David will be sorely missed indeed, but the skills he has developed over his years at Araluen will stand him in good stead at Bendigo.
Bendigo is lucky to have David, and the passion he brings to his work as well as his sense of humour will make him as loved and respected there as he is here in Alice. Onya David!
Suzette Watkins
Alice Springs

Sir,– "Who would you trust to lead the country?" asks Prime Minister John Howard.I certainly will not trust a PM to lead the country who would treat traumatised people fleeing persecution, starvation and loss of family members as criminals.
Many saw family members raped and slaughtered, and then watched children die from starvation. With no hope or so-called "queue" for them to join, these people made a desperate bid to reach a country that would give them acceptance and a life.
They arrived in leaky boats at the "lucky country", the country of the "fair go".
What did they find? An impending election, a prime minister so desperate to stay in office that he was prepared to push the lie that parents threw their children overboard.
He and Minister Peter Rieth linked those suffering people with terrorists. Some Naval officers vainly tried to correct the story, and later key public servants were stopped from appearing before the Senate enquiry.Then came the Tampa boat from led by a captain who had a heart for people.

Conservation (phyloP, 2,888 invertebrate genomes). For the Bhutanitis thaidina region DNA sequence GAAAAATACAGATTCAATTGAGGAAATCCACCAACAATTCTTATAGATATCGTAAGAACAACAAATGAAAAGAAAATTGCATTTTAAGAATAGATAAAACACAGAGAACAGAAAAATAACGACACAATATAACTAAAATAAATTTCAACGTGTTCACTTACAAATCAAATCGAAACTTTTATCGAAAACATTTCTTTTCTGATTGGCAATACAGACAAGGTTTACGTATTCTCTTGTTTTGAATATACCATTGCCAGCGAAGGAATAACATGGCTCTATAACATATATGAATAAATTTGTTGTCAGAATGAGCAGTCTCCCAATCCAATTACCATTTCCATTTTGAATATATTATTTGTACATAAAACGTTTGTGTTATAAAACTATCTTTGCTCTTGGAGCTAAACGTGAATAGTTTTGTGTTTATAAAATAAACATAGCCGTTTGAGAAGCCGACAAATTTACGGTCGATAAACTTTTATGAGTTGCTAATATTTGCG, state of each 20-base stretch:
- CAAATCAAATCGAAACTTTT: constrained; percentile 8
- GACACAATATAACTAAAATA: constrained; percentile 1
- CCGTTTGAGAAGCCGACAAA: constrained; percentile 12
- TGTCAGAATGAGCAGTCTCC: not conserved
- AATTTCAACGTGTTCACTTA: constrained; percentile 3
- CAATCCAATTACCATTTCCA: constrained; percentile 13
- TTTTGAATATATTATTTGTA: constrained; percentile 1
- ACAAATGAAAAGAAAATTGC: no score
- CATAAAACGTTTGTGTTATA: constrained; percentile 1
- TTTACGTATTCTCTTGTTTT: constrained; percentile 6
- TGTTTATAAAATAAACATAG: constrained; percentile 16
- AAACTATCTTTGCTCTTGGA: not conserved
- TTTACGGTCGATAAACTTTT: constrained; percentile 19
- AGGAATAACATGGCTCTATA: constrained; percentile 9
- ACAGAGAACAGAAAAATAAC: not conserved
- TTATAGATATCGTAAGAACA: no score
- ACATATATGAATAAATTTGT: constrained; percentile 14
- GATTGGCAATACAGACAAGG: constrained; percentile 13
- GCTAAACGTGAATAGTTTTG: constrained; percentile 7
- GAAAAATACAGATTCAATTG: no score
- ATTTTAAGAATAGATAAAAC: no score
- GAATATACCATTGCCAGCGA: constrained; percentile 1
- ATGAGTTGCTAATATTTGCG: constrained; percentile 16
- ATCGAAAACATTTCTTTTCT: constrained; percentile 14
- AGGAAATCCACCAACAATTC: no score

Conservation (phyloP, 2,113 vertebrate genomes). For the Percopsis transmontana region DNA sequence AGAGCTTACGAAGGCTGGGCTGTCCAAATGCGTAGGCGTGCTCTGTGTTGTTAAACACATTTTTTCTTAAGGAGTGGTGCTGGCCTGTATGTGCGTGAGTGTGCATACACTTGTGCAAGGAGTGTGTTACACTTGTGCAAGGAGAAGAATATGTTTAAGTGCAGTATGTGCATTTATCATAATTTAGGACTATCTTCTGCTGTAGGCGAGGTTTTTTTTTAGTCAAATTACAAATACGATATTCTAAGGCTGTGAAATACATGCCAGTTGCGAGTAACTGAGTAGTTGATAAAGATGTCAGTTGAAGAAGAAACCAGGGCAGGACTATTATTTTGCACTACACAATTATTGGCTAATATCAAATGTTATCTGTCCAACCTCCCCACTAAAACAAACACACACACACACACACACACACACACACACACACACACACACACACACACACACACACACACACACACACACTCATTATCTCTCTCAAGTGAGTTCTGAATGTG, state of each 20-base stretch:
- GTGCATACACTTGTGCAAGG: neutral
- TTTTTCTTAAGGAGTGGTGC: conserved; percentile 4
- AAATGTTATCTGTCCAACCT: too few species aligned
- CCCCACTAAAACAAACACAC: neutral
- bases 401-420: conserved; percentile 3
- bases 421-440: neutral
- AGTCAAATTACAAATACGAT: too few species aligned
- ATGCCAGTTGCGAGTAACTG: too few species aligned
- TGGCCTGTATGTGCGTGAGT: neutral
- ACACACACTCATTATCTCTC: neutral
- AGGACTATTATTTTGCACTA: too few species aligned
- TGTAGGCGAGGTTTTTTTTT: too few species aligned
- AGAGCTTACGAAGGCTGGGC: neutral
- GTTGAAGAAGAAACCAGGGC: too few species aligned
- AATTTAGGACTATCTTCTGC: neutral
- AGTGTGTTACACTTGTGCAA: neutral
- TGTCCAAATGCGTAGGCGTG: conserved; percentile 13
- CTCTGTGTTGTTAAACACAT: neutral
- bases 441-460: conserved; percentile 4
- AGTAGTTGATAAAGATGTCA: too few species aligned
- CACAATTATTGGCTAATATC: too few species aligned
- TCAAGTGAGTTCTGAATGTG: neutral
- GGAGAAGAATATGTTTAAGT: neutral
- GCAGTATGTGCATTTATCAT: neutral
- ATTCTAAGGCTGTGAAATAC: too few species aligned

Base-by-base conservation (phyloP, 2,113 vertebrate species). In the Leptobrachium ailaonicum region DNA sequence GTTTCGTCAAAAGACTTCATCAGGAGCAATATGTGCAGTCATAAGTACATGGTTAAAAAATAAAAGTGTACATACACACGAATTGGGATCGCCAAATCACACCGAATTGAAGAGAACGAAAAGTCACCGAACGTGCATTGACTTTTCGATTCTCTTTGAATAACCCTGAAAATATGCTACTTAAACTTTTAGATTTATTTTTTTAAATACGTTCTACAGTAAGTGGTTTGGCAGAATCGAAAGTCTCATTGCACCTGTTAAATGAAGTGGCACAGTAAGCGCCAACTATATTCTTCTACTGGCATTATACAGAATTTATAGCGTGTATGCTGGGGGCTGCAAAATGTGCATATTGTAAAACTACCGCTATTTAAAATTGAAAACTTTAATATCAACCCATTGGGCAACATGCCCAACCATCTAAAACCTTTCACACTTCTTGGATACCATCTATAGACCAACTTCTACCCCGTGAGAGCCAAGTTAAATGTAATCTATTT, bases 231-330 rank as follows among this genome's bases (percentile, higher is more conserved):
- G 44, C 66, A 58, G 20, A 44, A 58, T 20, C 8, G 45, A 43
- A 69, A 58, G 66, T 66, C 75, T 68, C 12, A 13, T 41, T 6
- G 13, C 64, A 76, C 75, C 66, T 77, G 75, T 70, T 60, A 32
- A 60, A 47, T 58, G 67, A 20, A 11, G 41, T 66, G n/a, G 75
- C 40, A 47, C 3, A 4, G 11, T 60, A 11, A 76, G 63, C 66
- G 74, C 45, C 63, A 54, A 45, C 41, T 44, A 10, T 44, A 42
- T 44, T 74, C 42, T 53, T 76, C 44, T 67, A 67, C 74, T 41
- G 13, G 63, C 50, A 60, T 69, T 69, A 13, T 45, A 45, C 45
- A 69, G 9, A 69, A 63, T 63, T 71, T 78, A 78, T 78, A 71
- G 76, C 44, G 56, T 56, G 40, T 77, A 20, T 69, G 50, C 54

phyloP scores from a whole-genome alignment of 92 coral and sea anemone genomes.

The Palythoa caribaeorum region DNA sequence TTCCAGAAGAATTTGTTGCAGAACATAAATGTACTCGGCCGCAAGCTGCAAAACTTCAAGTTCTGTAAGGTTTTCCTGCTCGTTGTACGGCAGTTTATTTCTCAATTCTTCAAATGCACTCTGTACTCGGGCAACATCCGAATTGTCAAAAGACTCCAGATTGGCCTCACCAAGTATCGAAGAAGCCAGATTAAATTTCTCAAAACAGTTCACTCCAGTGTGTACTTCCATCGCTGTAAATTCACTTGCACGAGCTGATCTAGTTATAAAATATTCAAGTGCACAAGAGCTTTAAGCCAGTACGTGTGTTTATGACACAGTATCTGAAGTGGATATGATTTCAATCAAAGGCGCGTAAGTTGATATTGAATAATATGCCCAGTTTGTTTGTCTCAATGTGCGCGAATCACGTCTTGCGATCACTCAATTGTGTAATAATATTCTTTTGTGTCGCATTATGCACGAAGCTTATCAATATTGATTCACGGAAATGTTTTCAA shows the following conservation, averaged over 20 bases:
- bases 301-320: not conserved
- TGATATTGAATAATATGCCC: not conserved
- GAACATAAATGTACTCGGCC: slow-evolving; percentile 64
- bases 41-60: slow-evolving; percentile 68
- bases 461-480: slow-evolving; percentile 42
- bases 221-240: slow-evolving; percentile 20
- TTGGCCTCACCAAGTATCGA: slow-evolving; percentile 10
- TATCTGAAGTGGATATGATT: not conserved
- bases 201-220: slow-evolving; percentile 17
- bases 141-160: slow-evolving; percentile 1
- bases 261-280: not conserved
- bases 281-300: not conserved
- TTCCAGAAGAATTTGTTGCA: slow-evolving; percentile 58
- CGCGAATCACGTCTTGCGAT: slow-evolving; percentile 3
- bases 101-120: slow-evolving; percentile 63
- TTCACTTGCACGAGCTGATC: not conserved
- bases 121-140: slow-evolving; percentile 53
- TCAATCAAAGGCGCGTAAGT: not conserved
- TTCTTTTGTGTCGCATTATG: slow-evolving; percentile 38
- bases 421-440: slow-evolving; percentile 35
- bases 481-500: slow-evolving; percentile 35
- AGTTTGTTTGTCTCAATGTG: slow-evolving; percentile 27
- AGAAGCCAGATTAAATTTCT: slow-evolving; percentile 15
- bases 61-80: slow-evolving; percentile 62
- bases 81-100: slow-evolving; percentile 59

More lies and vilification followed. We saw a heavily-armed Australian "swat" team racing out to board the Tampa. What terror would those people have felt when they saw that boatload of fully armed soldiers approaching?
I can hardly believe such heartless political manipulation.
We spent billions of taxpayer's dollars building remote razor wire concentration camps around the country. Some men, women and children were imprisoned in them for up to five years, and some parents were kept from seeing their children.
Then came the lie that numerous islands that were in Australian territory were no longer "Australia", and billions were spent persuading poor Pacific countries to have our concentration camps on their territory.
Even today there are still some refugees left in Nauru.
The fear campaign split the Australian people, and caused a spate of attacks on mosques and Muslim people.Complaints of some brutal treatment by staff, as well as mental and emotional breakdown were made.
No independent investigation was allowed.
The government's policy was condemned by our medical and psychiatric organisations who warned of the consequences of long term incarceration, and urged the speedy integration of these people into the community, especially the many children.